Damian Jones was the Golden State Warriors' first round pick in 2016 and only had limited playing time during his rookie season. It remains to be seen how he'll be utilized during his second season with the team.
The allure of the unknown within the Golden State Warriors organization is perhaps strongest regarding Damian Jones.
On a championship roster that boasts such formidable depth, opportunities for young players can be scarce. Jones is penciled in as the third string center behind Zaza Pachulia and JaVale McGee, but visions of what he would be able to do with increased playing time previously ran rampant when the roster was still in flux.
It wasn’t clear at the beginning of the offseason that Pachulia or McGee would re-sign with the team, and Jones was on the verge of being delegated more responsibility for the upcoming 2017-2018 season.
With Pachulia and McGee back, it remains to be seen how much Jones will be utilized by the coaching staff next season.
Right before the 2016 NBA Draft, he tore his right pectoral muscle during a workout, but the Warriors were still intrigued enough by his talent to take him 30th overall.
With the success general manager Bob Myers has had in building through the draft with picks like Harrison Barnes, Festus Ezeli, and Draymond Green, it gives Jones extra credibility that the Warriors were willing to take a chance on him.
Scouting Report on Damian Jones
Like Ezeli, Jones is a center from Vanderbilt taken at pick number 30. Jones stands at 7’0’’ and weighs 245 LBS.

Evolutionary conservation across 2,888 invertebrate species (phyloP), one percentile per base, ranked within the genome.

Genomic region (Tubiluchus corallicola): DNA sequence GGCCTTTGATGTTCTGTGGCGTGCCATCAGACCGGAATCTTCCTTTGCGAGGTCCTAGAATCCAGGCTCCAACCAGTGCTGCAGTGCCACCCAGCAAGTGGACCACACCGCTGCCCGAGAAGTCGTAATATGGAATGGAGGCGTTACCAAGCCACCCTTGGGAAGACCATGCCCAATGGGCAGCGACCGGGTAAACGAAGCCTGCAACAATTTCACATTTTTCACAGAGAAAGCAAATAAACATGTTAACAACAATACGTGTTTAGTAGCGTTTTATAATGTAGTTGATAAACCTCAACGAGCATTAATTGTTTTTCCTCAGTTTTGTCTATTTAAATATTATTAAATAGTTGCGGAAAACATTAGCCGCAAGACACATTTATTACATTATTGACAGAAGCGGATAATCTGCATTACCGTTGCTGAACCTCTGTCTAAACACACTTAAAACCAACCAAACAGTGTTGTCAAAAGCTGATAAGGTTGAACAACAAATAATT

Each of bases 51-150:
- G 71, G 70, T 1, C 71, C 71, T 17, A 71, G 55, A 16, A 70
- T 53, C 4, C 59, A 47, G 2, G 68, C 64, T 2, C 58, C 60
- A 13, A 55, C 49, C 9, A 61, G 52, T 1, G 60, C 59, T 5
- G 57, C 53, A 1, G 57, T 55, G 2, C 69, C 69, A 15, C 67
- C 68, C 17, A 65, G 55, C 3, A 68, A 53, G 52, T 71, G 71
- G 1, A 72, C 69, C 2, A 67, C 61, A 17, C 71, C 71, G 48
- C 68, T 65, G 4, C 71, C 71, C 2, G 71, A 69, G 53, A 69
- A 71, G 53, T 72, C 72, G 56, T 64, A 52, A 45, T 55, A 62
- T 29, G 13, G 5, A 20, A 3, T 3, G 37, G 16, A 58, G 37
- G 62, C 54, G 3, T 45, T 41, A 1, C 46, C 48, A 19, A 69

He split time between the NBA and the D-League last season. He saw action in 10 NBA games and averaged 8.5 minutes per game.
It’s an extremely small sample size to project what he can ultimately accomplish at this level, but he possesses vast potential.
His nearly 7’4’’ wingspan and impressive athleticism indicate that there is a solid probability that he can develop into a reliable rim protector on the defensive end. He also has quick feet and can stay with perimeter players on pick-and-roll switches.
Shot-blocking seemed to come more naturally to him at Vanderbilt than rebounding. For a center as large and athletic as he is, he wasn’t as dominant of a rebounder in college as one would expect.
However, he ranked 5th on the Warriors last season in Total Rebound Percentage, which offers a glimpse of where he can make an impact.
For some perspective, his Total Rebound Percentage last year of 14.8% is more than Paul Millsap’s career total of 14.74%. Again, it’s a very limited sample size, but certainly promising.
His offensive skill set needs more polish. He relied mainly on his athleticism to score while in college and never developed a particularly skilled post-game with the Commodores.
Only Anderson Varejao averaged fewer points per 48 minutes on the Warriors than Jones did last season, illustrating his still limited offensive game.
He didn’t especially impress as a passer coming out of college either, which is something that the Warriors count on their centers to be adept at.
The re-signings of Pachulia and McGee might end up being a blessing in disguise for Jones, even if it means less playing time for him in the foreseeable future.
It will give him another season to develop his game further with the Santa Cruz Warriors down in the NBA G League (formerly the NBA D-League). He played in 31 games for them last season.
If the team is entirely healthy, Jones probably won’t be one of the 12 active players on the roster. Stephen Curry, Kevin Durant, Klay Thompson, Draymond Green, Andre Iguodala, Shaun Livingston, Nick Young, Pachulia, McGee, David West, Omri Casspi, and Patrick McCaw are the top 12 guys.
That leaves the remaining roster spots to be filled with Jones, Kevon Looney, and Jordan Bell as the regular season approaches.
For the time being, Jones will continue to serve as an enticing vision of what the future can hold for the Warriors at the center position.